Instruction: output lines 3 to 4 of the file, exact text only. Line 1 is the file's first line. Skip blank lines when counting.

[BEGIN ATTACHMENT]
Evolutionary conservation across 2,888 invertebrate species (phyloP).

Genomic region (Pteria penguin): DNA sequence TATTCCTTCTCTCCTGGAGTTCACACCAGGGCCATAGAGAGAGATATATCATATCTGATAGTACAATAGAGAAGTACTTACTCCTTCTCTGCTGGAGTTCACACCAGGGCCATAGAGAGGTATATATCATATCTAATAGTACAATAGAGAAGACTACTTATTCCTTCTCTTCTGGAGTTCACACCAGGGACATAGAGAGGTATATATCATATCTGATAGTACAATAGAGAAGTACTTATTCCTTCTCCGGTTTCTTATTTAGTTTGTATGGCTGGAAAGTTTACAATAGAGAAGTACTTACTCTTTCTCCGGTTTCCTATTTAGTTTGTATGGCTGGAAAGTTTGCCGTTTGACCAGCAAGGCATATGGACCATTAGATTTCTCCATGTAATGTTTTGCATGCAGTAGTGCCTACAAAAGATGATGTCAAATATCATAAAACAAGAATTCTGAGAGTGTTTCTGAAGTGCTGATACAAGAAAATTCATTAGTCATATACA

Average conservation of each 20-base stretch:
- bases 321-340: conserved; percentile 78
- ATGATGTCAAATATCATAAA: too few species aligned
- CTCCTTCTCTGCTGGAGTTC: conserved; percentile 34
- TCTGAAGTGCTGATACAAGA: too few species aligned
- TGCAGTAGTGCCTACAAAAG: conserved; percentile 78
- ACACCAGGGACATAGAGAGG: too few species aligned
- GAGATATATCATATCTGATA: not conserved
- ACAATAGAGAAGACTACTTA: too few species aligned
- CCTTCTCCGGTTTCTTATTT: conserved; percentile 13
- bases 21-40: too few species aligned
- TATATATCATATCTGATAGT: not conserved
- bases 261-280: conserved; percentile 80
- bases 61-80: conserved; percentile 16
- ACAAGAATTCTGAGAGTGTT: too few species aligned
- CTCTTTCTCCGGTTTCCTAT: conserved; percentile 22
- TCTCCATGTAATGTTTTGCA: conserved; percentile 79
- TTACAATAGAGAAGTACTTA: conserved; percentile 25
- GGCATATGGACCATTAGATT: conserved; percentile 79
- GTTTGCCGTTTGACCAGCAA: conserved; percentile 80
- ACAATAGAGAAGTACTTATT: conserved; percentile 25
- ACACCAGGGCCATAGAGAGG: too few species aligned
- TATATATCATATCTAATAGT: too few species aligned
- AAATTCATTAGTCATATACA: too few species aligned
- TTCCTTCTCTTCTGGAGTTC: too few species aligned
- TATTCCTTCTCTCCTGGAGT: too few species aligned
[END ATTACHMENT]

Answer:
Average conservation of each 20-base stretch:
- bases 321-340: conserved; percentile 78